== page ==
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This slightly alarming construction is actually quite simple; in debug builds, if condition x is false, the code is halted by a panic identifying the exact place in code (in the panic descriptor - which contains the last 12 characters of the filename) and the panic category (which contains the line of code at which the assertion failed). The disadvantage of using this construct is that you are coupling the compiled binary directly to the source file. You cannot later modify your code file, even to make non-functional changes to comments or white space lines, without recompiling it to update the assertion statements. The resulting binary will differ from the original, regardless of the nature of the changes. Depending on how you deliver your code, this limitation may prohibit you from using this macro.
Let's move on from how to use the Symbian OS assertion syntax to consider when you should use assertions and, perhaps more importantly, when you should not.
Firstly, don't put code with side effects into assertion statements. By this, I mean code which is evaluated before a condition can be verified. For example:
The reason for this is clear; the code may well behave as you expect in debug mode, but in release builds the assertion statements are removed by the preprocessor, and with them potentially vital steps in your programming logic. Rather than use the abbreviated cases above, you should perform the evaluations first and then pass the returned values into the
assertion. You should follow this rule for both ASSERT_DEBUG and
ASSERT_ALWAYS statements, despite the fact that the latter are compiled into release code, because, while you may initially decide the assertion applies in release builds, this may change during the development or maintenance process. You could be storing up a future bug for the sake of avoiding an extra line of code.
You must also make a clear distinction between programming errors ("bugs") and exceptional conditions. Examples of bugs might be contradictory assumptions, unexpected design errors orgenuine implementation errors, such as writing off the end of an array or trying to write to a file before opening it. These are persistent, unrecoverable errors which should be detected and corrected in your code at the earliest opportunity. An exceptional condition is different in that it may legitimately arise, although it is rare (hence the term "exceptional") and is not consistent with typical or expected execution. It is not possible to stop exceptions occurring, so your code should implement a graceful recovery strategy. A good example of an exceptional condition that may occur on Symbian OS is an out-of-memory failure, because it is designed to run constantly on devices with limited resources for long periods of time without a system reset.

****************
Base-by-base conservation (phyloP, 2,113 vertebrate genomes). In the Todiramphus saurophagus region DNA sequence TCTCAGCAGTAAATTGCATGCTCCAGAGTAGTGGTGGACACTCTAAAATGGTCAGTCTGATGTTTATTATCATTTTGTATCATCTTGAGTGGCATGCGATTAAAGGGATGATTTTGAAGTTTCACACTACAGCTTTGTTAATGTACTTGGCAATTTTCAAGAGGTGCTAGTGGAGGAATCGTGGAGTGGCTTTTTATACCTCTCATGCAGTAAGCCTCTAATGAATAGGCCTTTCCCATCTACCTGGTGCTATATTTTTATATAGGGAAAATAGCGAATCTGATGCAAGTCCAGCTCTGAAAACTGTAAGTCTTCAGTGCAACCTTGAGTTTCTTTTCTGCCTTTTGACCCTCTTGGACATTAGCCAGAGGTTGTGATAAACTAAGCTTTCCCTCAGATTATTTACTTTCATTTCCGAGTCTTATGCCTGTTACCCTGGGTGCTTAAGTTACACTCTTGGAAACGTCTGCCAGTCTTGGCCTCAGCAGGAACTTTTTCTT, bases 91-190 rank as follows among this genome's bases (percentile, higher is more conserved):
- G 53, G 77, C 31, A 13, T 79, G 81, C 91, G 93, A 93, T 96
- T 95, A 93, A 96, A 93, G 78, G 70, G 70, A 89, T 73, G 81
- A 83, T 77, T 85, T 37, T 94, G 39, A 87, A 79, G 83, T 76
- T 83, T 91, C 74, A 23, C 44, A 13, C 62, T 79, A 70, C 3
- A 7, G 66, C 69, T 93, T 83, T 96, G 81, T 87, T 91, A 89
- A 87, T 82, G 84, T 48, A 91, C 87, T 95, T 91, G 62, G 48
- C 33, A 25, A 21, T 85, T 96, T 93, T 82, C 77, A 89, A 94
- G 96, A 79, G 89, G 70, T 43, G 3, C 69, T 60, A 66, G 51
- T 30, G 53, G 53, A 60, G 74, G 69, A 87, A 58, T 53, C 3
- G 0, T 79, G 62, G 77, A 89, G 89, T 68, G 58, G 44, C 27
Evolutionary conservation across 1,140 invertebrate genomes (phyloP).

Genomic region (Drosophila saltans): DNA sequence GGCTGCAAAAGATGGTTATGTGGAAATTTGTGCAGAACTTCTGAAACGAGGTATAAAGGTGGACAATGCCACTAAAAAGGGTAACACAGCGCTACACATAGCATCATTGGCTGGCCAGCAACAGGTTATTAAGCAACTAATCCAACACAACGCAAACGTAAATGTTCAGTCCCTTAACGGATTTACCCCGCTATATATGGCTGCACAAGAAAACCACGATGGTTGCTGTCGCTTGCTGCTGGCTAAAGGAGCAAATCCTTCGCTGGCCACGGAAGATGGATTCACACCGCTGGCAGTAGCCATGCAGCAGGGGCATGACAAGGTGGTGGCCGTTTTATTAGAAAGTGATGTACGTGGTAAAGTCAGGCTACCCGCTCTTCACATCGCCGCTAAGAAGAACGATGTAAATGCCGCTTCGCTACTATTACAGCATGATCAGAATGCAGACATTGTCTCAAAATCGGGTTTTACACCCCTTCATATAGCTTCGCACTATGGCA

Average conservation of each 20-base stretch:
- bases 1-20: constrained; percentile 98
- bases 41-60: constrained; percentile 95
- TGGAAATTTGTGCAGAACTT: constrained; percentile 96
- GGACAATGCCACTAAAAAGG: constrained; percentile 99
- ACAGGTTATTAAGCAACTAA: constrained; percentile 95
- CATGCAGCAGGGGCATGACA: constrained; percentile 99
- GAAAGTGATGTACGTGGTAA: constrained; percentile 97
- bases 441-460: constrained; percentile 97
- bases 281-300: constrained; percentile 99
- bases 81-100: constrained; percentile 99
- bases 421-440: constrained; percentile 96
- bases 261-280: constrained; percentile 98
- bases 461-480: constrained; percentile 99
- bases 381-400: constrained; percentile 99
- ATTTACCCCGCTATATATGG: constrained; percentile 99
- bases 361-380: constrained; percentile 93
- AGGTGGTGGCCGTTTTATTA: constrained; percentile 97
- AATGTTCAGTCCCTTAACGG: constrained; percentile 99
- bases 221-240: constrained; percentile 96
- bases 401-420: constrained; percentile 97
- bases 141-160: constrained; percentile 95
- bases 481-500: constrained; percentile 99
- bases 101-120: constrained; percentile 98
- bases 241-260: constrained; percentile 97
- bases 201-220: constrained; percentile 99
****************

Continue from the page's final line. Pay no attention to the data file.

To distinguish between bugs and exceptions, you should consider the following question. Can a scenario arise legitimately, and if it can, is there anything you should or could do to handle it? If your answer is "yes", you're looking at an exceptional condition - on Symbian OS, this is exhibited as a leave (leaving is discussed in Chapter 2). If the answer is "no", you should consider the situation to be caused by a bug which should be tracked down and fixed. The rest of this chapter will focus on the use of assertions to highlight such programming errors.
When code encounters a bug, it should be flagged up at the point at which it occurs so it can be fixed, rather than handled or ignored (which can at best complicate the issue and, at worst, make the bug more difficult to find or introduce additional defects as you "code around it"). You could consider assertions as an annoying colleague, leaning over your shoulder pointing out defects for you as your code runs. They don't prevent problems, but make them obvious as they arise so you can fix them.
If you add assertion statements liberally as you write code, they effectively document assumptions you make about your program logic and may, in addition, flag up unexpected problems. As you consider which assertions to apply, you are actually asking yourself what implicit assumptions apply to the code and how you can test them. By thinking about each piece of code you write in this way, you may well discover other conditions to test or eliminate that would not have been immediately obvious. Frequent application of assertions as you code can thus help you to pre-empt bugs, as well as catch those already in existence.
BUG DETECTION USING ASSERTIONS
And there's more! Another benefit of assertions is the confidence that your code is behaving correctly, and that you are not ignoring defects which may later manifest themselves where they are hard to track down, for example intermittently or through behavior seemingly unrelated to the code that contains the error. Say you write some library code containing no assertions and then create some code to test it, which runs and returns no errors; are you confident that everything behaves as you expect and the test code checks every boundary condition? Are you sure? Certain?